One of the issues with this request was the timeframe — three weeks to build the game to coincide with an album release, and with a tiny budget. On top of that, the game had to work on desktop, Android, and iOS.
So, Hunter rationalized and decided to accept the project.
“Optimism is an occupational hazard of programming”
After accepting the project for what he thought would be a small, indie release, Hunter realized that the artist (Rustie) was huge in the UK and overseas, and this release would be a huge deal.
”That’s when I realized that it wasn’t me helping out this no-name artist… *I* was the no-name artist, and he was giving me an opportunity.”
Hunter built a custom rendering engine for the game that renders about four million rays per second in canvas.
Check out the demo. You wander around a large, procedurally-generated world, and you find golden stones which allow you access to certain songs. There are lots of hidden challenges. In the maze, if you get lost, it plays a song called “Lost.”
“I’m really bad at my own game. I’m not going to solve the maze… because I can’t.”
One month later, Apple introduced WebGL for iPhone and iPad. In addition to learning a lot about trigonometry, Hunter had his game featured in Kotaku.
Application Interfaces Are Becoming More Like Games
“Building a simple game is harder than building most complex web applications.”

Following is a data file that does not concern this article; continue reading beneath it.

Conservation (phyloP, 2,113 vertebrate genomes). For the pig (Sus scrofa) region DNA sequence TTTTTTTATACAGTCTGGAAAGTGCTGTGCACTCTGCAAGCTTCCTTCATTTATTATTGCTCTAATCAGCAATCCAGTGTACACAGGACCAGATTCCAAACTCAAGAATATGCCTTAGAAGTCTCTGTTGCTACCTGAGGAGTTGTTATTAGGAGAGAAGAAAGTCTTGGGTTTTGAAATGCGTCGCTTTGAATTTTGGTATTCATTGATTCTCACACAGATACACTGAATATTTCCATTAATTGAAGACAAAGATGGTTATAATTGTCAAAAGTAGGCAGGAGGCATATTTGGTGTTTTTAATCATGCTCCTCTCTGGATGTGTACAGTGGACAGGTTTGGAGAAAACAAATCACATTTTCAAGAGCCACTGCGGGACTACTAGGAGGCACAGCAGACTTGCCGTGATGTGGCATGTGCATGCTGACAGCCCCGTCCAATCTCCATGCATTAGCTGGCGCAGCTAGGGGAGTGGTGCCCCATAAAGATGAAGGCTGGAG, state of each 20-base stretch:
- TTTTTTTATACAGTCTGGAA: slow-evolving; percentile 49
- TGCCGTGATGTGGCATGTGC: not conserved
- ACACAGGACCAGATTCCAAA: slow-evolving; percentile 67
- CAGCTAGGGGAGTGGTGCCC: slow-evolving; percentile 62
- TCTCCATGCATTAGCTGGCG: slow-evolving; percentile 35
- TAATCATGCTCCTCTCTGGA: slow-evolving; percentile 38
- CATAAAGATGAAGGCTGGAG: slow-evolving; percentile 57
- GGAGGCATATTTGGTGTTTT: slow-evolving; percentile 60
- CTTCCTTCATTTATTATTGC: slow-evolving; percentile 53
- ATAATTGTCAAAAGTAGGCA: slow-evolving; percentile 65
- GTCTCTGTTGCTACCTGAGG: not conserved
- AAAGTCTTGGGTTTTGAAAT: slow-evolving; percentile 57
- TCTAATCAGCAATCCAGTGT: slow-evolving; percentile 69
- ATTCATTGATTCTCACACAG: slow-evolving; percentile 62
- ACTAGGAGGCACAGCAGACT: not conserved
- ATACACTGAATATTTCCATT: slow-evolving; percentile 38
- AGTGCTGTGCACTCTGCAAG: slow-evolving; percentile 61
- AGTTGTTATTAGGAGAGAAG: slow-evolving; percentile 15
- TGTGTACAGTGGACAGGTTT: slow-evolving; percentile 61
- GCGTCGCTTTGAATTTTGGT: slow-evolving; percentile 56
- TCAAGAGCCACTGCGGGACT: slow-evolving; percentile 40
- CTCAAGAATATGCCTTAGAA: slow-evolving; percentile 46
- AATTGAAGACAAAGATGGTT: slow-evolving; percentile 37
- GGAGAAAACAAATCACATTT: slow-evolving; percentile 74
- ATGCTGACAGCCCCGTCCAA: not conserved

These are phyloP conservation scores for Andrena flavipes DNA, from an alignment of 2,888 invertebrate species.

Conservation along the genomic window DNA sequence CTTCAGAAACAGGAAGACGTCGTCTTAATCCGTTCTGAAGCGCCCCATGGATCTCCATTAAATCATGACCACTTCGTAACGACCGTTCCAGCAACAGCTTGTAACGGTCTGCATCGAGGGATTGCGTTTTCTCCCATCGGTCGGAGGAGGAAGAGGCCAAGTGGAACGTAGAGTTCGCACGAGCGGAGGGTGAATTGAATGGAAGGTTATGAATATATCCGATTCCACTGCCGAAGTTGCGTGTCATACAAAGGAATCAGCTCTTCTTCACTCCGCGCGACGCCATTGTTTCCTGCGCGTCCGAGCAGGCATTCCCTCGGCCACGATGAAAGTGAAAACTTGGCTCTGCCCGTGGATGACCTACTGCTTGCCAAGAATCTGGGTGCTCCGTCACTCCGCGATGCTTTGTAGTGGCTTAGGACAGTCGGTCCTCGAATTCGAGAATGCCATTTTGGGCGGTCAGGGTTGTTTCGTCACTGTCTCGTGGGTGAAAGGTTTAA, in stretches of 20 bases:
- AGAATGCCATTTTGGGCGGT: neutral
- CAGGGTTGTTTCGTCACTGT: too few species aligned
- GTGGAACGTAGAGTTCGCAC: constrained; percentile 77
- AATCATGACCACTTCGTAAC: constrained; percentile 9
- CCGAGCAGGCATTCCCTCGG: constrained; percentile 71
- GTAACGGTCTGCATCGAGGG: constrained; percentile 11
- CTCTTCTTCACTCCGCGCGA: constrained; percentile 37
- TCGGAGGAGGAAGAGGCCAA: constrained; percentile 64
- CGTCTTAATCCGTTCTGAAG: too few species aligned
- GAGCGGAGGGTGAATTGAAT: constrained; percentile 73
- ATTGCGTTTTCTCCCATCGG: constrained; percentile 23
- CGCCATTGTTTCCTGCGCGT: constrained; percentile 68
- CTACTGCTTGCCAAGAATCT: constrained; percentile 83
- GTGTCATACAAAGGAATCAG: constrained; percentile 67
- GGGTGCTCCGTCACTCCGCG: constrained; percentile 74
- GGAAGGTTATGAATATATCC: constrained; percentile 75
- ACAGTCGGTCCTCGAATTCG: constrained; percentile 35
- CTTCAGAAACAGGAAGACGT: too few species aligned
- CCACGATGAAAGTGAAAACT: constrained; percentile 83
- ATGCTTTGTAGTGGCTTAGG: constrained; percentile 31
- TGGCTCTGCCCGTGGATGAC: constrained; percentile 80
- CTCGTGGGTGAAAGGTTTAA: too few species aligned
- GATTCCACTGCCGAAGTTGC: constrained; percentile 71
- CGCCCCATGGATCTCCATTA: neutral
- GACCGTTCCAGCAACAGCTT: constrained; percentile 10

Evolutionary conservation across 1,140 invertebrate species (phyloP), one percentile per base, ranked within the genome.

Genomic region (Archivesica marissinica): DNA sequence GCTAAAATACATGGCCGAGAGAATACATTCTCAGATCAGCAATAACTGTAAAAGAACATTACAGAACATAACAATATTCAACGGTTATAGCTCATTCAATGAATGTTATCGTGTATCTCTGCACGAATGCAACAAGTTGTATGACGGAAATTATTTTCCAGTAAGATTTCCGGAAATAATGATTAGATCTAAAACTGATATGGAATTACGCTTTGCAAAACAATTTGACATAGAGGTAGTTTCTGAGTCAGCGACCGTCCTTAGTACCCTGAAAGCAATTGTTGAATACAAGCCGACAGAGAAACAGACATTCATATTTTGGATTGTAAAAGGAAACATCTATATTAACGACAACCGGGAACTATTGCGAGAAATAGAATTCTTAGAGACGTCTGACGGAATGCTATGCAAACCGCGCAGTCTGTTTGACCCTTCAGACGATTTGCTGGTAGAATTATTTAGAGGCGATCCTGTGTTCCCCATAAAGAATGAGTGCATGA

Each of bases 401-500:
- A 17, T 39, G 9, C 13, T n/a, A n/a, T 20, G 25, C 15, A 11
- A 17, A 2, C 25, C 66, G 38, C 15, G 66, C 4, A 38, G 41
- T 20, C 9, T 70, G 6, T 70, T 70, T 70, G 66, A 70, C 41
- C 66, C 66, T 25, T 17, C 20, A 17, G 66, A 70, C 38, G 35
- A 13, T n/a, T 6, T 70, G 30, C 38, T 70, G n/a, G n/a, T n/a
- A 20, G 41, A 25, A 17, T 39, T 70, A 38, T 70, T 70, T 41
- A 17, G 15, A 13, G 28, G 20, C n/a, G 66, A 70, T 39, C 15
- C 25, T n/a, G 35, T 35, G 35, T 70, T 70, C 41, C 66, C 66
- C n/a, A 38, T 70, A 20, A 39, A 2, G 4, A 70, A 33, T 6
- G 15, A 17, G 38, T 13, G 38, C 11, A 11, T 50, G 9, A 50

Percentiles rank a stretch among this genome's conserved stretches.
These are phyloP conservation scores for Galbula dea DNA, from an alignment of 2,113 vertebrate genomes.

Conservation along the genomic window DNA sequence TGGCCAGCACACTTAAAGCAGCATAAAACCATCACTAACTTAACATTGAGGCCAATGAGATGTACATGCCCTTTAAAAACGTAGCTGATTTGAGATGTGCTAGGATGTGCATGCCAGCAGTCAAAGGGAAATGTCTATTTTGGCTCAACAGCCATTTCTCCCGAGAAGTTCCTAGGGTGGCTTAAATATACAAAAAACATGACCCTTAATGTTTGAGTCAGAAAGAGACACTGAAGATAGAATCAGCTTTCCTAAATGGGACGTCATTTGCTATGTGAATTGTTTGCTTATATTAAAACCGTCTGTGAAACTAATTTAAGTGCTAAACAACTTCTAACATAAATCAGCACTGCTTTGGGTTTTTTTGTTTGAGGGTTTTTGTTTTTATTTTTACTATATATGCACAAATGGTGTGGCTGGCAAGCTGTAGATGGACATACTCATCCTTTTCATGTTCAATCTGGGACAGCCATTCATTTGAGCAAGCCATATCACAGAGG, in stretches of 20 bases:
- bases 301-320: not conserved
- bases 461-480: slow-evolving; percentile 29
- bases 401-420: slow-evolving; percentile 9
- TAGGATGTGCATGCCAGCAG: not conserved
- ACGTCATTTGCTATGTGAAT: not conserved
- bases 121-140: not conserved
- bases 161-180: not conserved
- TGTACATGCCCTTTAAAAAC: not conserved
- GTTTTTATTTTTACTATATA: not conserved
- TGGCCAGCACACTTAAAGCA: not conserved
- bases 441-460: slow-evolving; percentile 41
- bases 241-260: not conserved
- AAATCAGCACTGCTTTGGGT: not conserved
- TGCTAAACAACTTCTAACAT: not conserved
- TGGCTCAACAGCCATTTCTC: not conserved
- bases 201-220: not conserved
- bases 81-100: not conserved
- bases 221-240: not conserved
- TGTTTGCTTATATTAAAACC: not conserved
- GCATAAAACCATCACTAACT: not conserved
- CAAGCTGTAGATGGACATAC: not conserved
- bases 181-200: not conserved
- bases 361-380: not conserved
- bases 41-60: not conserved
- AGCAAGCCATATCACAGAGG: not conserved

1. Minimize and isolate state
Game developers don’t have that luxury.
Originally we had a huge state object that would keep track of speed, direction, and current animation frame. Instead, we used pure functions, which are super powerful.
The idea behind a pure function is that it has no side effects; it changes nothing. It takes some input and returns some type of output. Instead of creating a huge state object, we created a few pure functions:
var velocity = this.getVelocity(state.x, state.y, state.interval);
var direction = this.getDirection(velocity);
var pose = this.getPose(state.distance);
var frame = this.getFrame(direction, pose);
There are no variables set in these pure functions. We can learn from game developers to use pure functions to remove as much state as you can.
2. Enforce deterministic rendering
If you have state, you should be able to send it to your renderer, and it should be able to render everything based off that data. This is important because it makes sure that you’re encapsulating all your state in your state objects. If you have stage distributed through your application, it makes it difficult to undo and redo, and also save the current state of the application.
In gaming, this is especially important for multi-player games. If your state can’t be transformed into JSON, it will make multiplayer game development more difficult.
3. Separate rendering and simulation
Let’s understand that simulation is what leads to good animation. Modern interfaces require simulation: scrolling with momentum and bounce, or draggable icons with weight, mass and friction
Hunter ends the presentation by discussing his favorite bug ever.